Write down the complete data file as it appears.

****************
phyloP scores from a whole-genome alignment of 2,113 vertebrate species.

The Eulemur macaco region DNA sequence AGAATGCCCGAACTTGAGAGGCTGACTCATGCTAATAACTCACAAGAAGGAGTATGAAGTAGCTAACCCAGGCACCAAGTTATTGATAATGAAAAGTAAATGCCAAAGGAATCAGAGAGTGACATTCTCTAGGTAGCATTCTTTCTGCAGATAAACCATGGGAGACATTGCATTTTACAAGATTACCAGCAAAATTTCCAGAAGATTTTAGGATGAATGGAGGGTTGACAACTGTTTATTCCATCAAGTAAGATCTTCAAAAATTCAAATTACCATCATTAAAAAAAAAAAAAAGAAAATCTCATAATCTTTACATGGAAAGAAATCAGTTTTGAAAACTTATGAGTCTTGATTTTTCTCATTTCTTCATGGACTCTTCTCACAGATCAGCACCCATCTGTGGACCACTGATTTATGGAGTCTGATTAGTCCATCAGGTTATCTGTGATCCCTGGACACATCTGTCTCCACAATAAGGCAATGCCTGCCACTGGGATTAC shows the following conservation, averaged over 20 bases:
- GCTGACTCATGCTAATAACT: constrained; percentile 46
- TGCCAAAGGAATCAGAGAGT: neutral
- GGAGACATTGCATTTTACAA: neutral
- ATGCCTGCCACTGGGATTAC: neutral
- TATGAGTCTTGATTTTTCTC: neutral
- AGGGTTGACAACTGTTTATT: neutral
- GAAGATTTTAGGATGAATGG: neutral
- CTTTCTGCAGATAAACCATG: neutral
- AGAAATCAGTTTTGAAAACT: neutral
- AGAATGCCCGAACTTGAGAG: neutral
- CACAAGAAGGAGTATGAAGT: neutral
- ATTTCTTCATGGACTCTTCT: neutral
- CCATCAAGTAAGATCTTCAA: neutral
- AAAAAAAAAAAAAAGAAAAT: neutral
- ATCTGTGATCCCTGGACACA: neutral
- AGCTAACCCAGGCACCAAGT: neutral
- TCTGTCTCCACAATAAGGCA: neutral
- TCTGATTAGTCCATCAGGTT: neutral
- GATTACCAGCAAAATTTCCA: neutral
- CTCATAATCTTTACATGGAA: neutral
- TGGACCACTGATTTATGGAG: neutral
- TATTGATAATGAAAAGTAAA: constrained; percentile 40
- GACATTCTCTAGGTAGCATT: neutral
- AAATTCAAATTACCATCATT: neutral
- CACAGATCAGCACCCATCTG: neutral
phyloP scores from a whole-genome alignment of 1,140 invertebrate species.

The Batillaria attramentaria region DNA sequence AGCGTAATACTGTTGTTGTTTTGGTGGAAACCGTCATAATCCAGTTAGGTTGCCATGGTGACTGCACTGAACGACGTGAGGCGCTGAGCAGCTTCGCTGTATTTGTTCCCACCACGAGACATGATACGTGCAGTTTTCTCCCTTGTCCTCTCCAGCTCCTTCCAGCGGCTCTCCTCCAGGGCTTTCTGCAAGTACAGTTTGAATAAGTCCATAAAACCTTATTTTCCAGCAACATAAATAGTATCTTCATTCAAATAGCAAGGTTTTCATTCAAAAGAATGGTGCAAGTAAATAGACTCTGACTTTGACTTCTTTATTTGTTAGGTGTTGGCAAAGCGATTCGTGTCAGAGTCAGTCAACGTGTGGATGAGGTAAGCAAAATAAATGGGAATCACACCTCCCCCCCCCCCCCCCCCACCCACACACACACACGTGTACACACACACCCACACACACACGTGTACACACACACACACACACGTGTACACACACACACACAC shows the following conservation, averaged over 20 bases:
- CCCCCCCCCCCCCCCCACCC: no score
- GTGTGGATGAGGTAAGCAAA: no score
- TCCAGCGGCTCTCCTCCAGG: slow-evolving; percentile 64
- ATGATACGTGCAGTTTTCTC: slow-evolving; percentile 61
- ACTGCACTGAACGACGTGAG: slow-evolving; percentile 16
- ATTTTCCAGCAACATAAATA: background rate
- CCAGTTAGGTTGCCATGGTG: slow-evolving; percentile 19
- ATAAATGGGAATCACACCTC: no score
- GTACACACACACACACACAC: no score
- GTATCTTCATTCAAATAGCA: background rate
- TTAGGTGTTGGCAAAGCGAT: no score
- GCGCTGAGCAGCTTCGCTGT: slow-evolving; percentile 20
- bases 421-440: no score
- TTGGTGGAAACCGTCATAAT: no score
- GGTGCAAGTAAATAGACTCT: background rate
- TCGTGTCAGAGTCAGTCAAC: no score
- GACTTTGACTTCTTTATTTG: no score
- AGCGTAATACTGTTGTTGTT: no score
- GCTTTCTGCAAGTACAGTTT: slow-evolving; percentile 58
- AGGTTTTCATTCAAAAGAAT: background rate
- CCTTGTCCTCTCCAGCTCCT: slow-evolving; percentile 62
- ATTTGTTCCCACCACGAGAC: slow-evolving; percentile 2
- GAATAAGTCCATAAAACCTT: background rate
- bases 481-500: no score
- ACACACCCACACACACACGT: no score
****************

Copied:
phyloP scores from a whole-genome alignment of 2,113 vertebrate species.

The Eulemur macaco region DNA sequence AGAATGCCCGAACTTGAGAGGCTGACTCATGCTAATAACTCACAAGAAGGAGTATGAAGTAGCTAACCCAGGCACCAAGTTATTGATAATGAAAAGTAAATGCCAAAGGAATCAGAGAGTGACATTCTCTAGGTAGCATTCTTTCTGCAGATAAACCATGGGAGACATTGCATTTTACAAGATTACCAGCAAAATTTCCAGAAGATTTTAGGATGAATGGAGGGTTGACAACTGTTTATTCCATCAAGTAAGATCTTCAAAAATTCAAATTACCATCATTAAAAAAAAAAAAAAGAAAATCTCATAATCTTTACATGGAAAGAAATCAGTTTTGAAAACTTATGAGTCTTGATTTTTCTCATTTCTTCATGGACTCTTCTCACAGATCAGCACCCATCTGTGGACCACTGATTTATGGAGTCTGATTAGTCCATCAGGTTATCTGTGATCCCTGGACACATCTGTCTCCACAATAAGGCAATGCCTGCCACTGGGATTAC shows the following conservation, averaged over 20 bases:
- GCTGACTCATGCTAATAACT: constrained; percentile 46
- TGCCAAAGGAATCAGAGAGT: neutral
- GGAGACATTGCATTTTACAA: neutral
- ATGCCTGCCACTGGGATTAC: neutral
- TATGAGTCTTGATTTTTCTC: neutral
- AGGGTTGACAACTGTTTATT: neutral
- GAAGATTTTAGGATGAATGG: neutral
- CTTTCTGCAGATAAACCATG: neutral
- AGAAATCAGTTTTGAAAACT: neutral
- AGAATGCCCGAACTTGAGAG: neutral
- CACAAGAAGGAGTATGAAGT: neutral
- ATTTCTTCATGGACTCTTCT: neutral
- CCATCAAGTAAGATCTTCAA: neutral
- AAAAAAAAAAAAAAGAAAAT: neutral
- ATCTGTGATCCCTGGACACA: neutral
- AGCTAACCCAGGCACCAAGT: neutral
- TCTGTCTCCACAATAAGGCA: neutral
- TCTGATTAGTCCATCAGGTT: neutral
- GATTACCAGCAAAATTTCCA: neutral
- CTCATAATCTTTACATGGAA: neutral
- TGGACCACTGATTTATGGAG: neutral
- TATTGATAATGAAAAGTAAA: constrained; percentile 40
- GACATTCTCTAGGTAGCATT: neutral
- AAATTCAAATTACCATCATT: neutral
- CACAGATCAGCACCCATCTG: neutral
phyloP scores from a whole-genome alignment of 1,140 invertebrate species.

The Batillaria attramentaria region DNA sequence AGCGTAATACTGTTGTTGTTTTGGTGGAAACCGTCATAATCCAGTTAGGTTGCCATGGTGACTGCACTGAACGACGTGAGGCGCTGAGCAGCTTCGCTGTATTTGTTCCCACCACGAGACATGATACGTGCAGTTTTCTCCCTTGTCCTCTCCAGCTCCTTCCAGCGGCTCTCCTCCAGGGCTTTCTGCAAGTACAGTTTGAATAAGTCCATAAAACCTTATTTTCCAGCAACATAAATAGTATCTTCATTCAAATAGCAAGGTTTTCATTCAAAAGAATGGTGCAAGTAAATAGACTCTGACTTTGACTTCTTTATTTGTTAGGTGTTGGCAAAGCGATTCGTGTCAGAGTCAGTCAACGTGTGGATGAGGTAAGCAAAATAAATGGGAATCACACCTCCCCCCCCCCCCCCCCCACCCACACACACACACGTGTACACACACACCCACACACACACGTGTACACACACACACACACACGTGTACACACACACACACAC shows the following conservation, averaged over 20 bases:
- CCCCCCCCCCCCCCCCACCC: no score
- GTGTGGATGAGGTAAGCAAA: no score
- TCCAGCGGCTCTCCTCCAGG: slow-evolving; percentile 64
- ATGATACGTGCAGTTTTCTC: slow-evolving; percentile 61
- ACTGCACTGAACGACGTGAG: slow-evolving; percentile 16
- ATTTTCCAGCAACATAAATA: background rate
- CCAGTTAGGTTGCCATGGTG: slow-evolving; percentile 19
- ATAAATGGGAATCACACCTC: no score
- GTACACACACACACACACAC: no score
- GTATCTTCATTCAAATAGCA: background rate
- TTAGGTGTTGGCAAAGCGAT: no score
- GCGCTGAGCAGCTTCGCTGT: slow-evolving; percentile 20
- bases 421-440: no score
- TTGGTGGAAACCGTCATAAT: no score
- GGTGCAAGTAAATAGACTCT: background rate
- TCGTGTCAGAGTCAGTCAAC: no score
- GACTTTGACTTCTTTATTTG: no score
- AGCGTAATACTGTTGTTGTT: no score
- GCTTTCTGCAAGTACAGTTT: slow-evolving; percentile 58
- AGGTTTTCATTCAAAAGAAT: background rate
- CCTTGTCCTCTCCAGCTCCT: slow-evolving; percentile 62
- ATTTGTTCCCACCACGAGAC: slow-evolving; percentile 2
- GAATAAGTCCATAAAACCTT: background rate
- bases 481-500: no score
- ACACACCCACACACACACGT: no score